Anoosheh Ashoori: Something good must come out of my experience
After nearly five years, Anoosheh Ashoori is now free from being held in arbitrary detention in Iran. Alongside his son, Aryan, he trained tirelessly to run the London Marathon in 2022 for Hostage International.
Anoosheh spent nearly five years in Evin prison before he was released in March 2022, alongside Nazanin Zaghari-Ratcliffe, back home to his family in Britain.
“It was nearly five years, and those years should not go to waste. Something good must come out of it,” said Anoosheh, talking to Hostage International about his experience.
During his 1,677 days in captivity, the award-winning engineer’s life was turned upside-down, as he constantly questioned how he had ended up in Evin, with ever-deepening concern for his family against the backdrop of ongoing psychological torture.
When he was captured, his captors told him they were taking him ‘to the end of the world’ – the notorious Evin Prison, where he was initially placed in solitary confinement with no understanding as to why he was being held.
“You reach a point – especially when deprived of sleep – where you are on the verge of breaking,” Anoosheh explains.
He experienced the bleakest of lows, which in turn led to a tipping point and a deep realisation that he would fight to find meaning in his suffering.
Keeping mind and body healthy:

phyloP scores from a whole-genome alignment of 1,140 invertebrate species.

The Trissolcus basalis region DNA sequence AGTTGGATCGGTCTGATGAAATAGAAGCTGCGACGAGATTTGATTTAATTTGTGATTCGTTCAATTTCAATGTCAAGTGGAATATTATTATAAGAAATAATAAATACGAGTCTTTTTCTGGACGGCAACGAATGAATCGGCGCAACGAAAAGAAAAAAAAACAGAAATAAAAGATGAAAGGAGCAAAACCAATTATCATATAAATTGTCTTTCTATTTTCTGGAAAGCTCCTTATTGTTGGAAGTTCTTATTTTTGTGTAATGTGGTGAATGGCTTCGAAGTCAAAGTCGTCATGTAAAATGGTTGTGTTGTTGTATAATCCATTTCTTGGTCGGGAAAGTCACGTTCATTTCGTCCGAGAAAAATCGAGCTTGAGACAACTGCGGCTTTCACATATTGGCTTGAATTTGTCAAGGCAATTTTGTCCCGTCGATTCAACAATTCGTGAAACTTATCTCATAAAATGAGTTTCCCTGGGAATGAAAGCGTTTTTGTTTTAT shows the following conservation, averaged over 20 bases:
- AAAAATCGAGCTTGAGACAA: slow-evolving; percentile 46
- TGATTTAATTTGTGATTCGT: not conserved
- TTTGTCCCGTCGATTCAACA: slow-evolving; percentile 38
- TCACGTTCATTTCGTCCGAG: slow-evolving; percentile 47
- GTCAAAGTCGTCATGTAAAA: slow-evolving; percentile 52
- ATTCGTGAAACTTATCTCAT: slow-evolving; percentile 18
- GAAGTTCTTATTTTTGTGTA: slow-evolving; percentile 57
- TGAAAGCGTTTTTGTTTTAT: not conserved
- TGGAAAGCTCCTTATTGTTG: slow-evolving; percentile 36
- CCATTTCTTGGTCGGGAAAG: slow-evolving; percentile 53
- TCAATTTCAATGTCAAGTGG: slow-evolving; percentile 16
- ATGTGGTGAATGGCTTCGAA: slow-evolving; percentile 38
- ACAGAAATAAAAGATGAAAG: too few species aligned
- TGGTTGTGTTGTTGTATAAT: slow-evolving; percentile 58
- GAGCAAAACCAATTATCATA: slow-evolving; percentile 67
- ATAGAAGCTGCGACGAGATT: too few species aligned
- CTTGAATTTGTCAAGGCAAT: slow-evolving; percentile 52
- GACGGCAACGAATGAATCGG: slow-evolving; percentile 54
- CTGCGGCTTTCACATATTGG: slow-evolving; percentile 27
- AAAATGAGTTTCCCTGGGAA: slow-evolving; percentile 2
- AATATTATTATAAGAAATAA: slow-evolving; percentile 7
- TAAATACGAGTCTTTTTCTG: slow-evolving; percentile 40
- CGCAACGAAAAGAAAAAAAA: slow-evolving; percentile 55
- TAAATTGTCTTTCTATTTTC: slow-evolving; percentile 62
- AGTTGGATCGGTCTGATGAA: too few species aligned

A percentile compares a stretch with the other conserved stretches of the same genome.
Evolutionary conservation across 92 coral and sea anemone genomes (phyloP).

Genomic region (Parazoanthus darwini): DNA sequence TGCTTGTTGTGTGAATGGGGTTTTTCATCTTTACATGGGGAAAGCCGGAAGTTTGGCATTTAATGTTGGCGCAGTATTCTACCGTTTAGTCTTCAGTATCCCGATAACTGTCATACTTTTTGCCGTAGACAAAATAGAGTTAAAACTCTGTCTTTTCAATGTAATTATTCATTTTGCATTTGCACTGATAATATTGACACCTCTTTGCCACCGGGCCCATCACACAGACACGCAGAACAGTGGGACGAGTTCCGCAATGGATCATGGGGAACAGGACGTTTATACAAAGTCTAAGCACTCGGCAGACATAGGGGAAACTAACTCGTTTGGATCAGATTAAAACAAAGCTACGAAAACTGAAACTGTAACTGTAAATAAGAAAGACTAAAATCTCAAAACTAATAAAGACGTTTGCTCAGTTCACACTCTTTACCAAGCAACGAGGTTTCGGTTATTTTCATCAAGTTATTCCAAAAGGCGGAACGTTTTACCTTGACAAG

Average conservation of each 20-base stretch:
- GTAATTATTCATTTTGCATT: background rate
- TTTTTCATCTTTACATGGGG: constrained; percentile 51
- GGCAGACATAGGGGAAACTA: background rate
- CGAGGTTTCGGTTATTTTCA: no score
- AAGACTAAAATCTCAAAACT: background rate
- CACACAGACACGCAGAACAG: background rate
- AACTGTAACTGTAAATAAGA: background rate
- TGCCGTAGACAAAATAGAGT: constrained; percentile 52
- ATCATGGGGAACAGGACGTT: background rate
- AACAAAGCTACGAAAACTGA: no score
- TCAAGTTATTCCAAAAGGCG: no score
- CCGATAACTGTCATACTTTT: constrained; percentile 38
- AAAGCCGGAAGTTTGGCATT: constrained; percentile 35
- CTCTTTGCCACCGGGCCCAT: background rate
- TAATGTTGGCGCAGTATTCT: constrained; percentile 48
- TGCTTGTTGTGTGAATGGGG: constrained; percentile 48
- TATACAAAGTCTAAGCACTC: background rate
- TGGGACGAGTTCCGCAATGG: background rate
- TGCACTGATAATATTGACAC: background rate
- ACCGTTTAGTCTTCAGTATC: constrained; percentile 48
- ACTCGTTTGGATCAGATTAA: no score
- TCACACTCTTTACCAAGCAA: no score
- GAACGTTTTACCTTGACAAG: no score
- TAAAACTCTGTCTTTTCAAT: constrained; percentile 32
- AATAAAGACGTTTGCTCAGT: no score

Anoosheh’s switch in mindset came as he left solitary confinement, was able to get fit, keep a routine, and set himself goals in a bid to remain sane.
He always tried to keep away from any gossip and trouble by reading and studying and spent most of his days outside in the far corner of a small yard, a place which came to be known as ‘Ashoori’s Corner’. There he was often joined by a small group of fellow inmates, many of whom were fellow academics, who held informal classes for each other in their various subject areas.
Throughout their classes at what they called ‘The University of Evin’, Anoosheh kept his mind active, but he also wanted to build his physical strength, so he started running. His initial efforts found him short of breath after ten minutes but, now after years of running around the prison yard in Iran, he feels on track to attempt the London marathon this October.
Being taken captive:
Anoosheh’s prison ordeal started when visiting his ageing mother in Iran in 2017. He’d timed the trip before a planned knee operation so as not to interrupt the subsequent re-hab and physiotherapy. He had only been in Iran for a few days, when one day, on his way to the market, he was accosted by four men and told to get in their car. He was shown an arrest warrant accusing him of espionage before being blindfolded.